The Auckland region has a large number of dams for water supply, irrigation, farm waste treatment, stormwater treatment, sediment control, storing contaminated sediments and sewage treatment.
About 50 dams in the Auckland region are large enough to cause significant damage if they fail.
Dam failure can result from:
- natural factors such as earthquake and volcanism
- age (wear and construction techniques at the time of development)
- poor design, construction and operation.
Most dam failures occur within the first few years of construction. Most of Auckland’s large dams are more than 10 years old. Poor foundation materials, poor dam drainage, and weak construction materials are three primary factors associated with dam failure in New Zealand. The vulnerability of downstream features is considered prior to dam construction.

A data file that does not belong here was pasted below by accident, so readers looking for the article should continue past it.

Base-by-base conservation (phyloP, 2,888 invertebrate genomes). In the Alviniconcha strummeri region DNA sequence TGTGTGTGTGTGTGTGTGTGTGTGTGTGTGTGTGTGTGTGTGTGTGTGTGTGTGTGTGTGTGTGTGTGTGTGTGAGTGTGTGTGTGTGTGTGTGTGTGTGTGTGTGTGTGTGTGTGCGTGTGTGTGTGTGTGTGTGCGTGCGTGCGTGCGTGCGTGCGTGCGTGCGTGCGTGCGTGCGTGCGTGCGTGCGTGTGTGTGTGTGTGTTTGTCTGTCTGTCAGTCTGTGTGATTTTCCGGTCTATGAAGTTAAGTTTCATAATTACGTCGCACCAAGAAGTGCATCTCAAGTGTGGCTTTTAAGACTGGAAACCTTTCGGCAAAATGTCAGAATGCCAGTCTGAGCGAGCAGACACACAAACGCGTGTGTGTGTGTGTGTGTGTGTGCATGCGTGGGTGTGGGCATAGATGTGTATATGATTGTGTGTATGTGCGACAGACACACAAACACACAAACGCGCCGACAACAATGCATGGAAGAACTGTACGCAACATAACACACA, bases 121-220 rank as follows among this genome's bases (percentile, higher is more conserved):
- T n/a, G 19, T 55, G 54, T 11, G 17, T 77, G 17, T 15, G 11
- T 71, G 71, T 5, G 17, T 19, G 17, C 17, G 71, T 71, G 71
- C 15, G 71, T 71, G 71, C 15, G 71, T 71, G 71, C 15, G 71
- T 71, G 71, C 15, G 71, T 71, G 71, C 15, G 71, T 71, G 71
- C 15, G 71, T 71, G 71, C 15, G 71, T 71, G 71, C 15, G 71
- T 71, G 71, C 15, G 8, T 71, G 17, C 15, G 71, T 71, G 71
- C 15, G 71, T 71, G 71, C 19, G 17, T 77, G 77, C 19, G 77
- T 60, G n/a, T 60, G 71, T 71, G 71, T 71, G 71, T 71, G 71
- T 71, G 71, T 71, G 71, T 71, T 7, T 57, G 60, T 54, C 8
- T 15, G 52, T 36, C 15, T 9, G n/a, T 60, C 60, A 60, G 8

Dams that adhere to the Dam Safety Guidelines are constructed to a standard that will survive up to a one in a 200 year natural hazards event, such as an earthquake. Some dams are designed to provide protection from events with even lower return periods.
Impacts of dam failure
If one of the 50 large dams in Auckland were to fail, the flood wave would be characterised by high velocity, large water depth and flow close to the dam, reducing downstream.
Possible consequences of this are:
- flooding of land and communities located downstream of the dam with a consequent risk of loss of human life, and damage to structures, economic losses to businesses, farms and horticultural industries
- erosion and deposition of sediment over an area up to perhaps a kilometre long and several hundred metres wide
- failure of utility services, including roads, bridges and pipework located in the path of the flood
- reduced water supply to Auckland region if dam is a water supply dam.
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